A mixed-methods exploration of attitudes towards pregnant Facebook fitness influencers

Melanie Hayman, Marian Keppel, Robert Stanton, Tanya L. Thwaite, Kristie Lee Alfrey, Stephanie Alley, Cheryce Harrison, Shelley E. Keating, Stephanie Schoeppe, Summer S. Cannon, Lene A.H. Haakstad, Christina Gjestvang, Susan L. Williams

Research output: Contribution to journalArticleResearchpeer-review


Background: Exercise during pregnancy is associated with various health benefits for both mother and child. Despite these benefits, most pregnant women do not meet physical activity recommendations. A known barrier to engaging in exercise during pregnancy is a lack of knowledge about appropriate and safe exercise. In our current era of social media, many pregnant women are turning to online information sources for guidance, including social media influencers. Little is known about attitudes towards pregnancy exercise information provided by influencers on social media platforms. This study aimed to explore attitudes towards exercise during pregnancy depicted by social media influencers on Facebook, and user engagement with posted content. Methods: A mixed-methods approach was used to analyse data from 10 Facebook video posts of social media influencers exercising during pregnancy. Quantitative descriptive analyses were used to report the number of views, shares, comments and emotive reactions. Qualitative analysis of user comments was achieved using an inductive thematic approach. Results: The 10 video posts analysed were viewed a total of 12,117,200 times, shared on 11,181 occasions, included 13,455 user comments and 128,804 emotive icon reactions, with the most frequently used icon being ‘like’ (81.48%). The thematic analysis identified three themes associated with attitudes including [1] exercise during pregnancy [2] influencers and [3] type of exercise. A fourth theme of community was also identified. Most user comments were associated with positive attitudes towards exercise during pregnancy and the influencer. However, attitudes towards the types of exercise the influencer performed were mixed (aerobic and body weight exercises were positive; resistance-based exercise with weights were negative). Finally, the online community perceived by users was mostly positive and recognised for offering social support and guidance. Conclusions: User comments imply resistance-based exercise with weights as unsafe and unnecessary when pregnant, a perception that does not align with current best practice guidelines. Collectively, the findings from this study highlight the need for continued education regarding exercise during pregnancy and the potential for social media influencers to disseminate evidence-based material to pregnant women who are highly receptive to, and in need of reliable health information.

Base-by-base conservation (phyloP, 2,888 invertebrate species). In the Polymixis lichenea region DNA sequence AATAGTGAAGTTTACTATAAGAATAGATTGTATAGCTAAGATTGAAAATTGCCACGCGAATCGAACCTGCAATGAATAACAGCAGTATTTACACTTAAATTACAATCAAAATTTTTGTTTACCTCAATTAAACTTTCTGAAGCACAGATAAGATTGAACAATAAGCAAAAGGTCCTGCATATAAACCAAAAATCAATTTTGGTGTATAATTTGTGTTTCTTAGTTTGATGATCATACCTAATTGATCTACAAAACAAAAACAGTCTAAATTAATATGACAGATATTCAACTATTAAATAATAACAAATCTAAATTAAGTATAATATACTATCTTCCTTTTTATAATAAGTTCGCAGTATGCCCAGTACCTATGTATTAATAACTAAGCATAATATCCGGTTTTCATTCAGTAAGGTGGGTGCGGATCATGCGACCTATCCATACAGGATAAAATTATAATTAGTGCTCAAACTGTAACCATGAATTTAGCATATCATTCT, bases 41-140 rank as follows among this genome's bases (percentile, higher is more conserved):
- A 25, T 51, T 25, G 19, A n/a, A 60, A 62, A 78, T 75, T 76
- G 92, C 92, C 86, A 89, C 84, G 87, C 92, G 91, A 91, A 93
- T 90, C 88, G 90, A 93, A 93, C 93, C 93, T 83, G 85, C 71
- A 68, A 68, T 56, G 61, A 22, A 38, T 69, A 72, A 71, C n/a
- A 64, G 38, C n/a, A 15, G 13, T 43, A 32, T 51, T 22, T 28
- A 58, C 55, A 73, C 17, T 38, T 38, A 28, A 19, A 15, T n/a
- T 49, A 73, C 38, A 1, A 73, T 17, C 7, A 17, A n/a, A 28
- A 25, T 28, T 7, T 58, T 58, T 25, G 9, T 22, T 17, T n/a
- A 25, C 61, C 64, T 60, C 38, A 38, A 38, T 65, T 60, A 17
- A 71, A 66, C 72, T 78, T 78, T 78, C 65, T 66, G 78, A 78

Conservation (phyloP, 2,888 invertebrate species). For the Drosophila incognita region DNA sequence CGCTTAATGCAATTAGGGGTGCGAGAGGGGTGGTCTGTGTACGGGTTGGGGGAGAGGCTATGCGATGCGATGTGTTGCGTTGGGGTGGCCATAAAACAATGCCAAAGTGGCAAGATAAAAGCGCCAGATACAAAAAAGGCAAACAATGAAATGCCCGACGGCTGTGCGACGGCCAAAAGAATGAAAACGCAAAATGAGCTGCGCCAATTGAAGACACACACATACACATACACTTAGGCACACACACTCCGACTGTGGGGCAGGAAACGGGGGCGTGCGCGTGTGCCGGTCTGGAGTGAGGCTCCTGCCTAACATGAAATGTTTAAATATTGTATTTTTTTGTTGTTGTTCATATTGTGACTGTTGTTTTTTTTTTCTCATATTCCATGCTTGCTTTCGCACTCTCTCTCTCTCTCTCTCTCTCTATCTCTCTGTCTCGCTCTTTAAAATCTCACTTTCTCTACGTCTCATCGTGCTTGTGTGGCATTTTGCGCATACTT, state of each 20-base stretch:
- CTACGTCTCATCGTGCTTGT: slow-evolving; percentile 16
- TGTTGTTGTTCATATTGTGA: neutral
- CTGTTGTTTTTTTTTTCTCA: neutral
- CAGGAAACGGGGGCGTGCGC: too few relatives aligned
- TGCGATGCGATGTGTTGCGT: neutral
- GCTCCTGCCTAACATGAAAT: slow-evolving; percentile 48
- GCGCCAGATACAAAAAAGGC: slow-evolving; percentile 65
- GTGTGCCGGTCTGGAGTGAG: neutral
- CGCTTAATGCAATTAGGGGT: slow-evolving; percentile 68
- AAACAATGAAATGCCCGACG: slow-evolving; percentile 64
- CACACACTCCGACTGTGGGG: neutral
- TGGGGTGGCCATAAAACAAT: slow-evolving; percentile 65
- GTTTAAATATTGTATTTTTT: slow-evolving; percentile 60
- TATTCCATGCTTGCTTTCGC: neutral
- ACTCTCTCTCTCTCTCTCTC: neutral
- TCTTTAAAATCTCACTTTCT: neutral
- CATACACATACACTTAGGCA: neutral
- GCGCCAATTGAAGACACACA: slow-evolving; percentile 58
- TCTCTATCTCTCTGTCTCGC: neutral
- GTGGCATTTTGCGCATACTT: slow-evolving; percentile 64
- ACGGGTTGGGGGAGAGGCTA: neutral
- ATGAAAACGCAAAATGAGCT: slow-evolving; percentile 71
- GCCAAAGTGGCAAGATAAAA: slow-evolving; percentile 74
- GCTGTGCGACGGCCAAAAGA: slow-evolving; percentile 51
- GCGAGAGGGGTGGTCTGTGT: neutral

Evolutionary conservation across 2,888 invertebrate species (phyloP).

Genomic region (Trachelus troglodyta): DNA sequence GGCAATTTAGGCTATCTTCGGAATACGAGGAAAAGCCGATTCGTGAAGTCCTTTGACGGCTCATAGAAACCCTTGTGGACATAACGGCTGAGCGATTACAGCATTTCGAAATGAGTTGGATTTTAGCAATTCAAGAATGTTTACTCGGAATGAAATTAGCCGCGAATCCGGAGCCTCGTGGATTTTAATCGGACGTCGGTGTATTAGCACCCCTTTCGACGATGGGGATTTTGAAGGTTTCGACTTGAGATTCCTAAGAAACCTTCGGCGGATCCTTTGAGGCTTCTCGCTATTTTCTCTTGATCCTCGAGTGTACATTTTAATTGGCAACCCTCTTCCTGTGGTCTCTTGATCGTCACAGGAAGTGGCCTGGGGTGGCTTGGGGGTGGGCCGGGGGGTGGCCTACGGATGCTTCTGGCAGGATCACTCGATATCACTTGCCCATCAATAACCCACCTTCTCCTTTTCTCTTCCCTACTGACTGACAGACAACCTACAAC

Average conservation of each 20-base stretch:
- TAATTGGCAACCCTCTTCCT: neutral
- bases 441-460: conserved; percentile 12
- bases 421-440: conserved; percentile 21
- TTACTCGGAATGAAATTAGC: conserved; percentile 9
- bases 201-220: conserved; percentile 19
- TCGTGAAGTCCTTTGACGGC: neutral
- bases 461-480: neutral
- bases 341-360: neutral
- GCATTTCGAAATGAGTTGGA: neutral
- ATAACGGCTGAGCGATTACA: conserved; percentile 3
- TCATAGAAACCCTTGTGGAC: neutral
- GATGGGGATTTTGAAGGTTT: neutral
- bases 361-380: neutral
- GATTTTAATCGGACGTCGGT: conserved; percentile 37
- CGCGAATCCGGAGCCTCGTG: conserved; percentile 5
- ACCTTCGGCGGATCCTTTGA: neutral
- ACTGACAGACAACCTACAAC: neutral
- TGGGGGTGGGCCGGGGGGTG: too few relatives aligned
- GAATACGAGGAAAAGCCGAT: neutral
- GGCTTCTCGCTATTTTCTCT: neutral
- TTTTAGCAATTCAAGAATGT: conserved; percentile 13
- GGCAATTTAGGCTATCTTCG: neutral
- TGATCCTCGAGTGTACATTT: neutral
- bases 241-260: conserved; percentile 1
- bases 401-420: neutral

Original languageEnglish
Article number569
Number of pages13
JournalBMC Public Health
Issue number1
Publication statusPublished - Dec 2023


  • Attitudes
  • Exercise
  • Facebook
  • Pregnancy
  • Social media influencer

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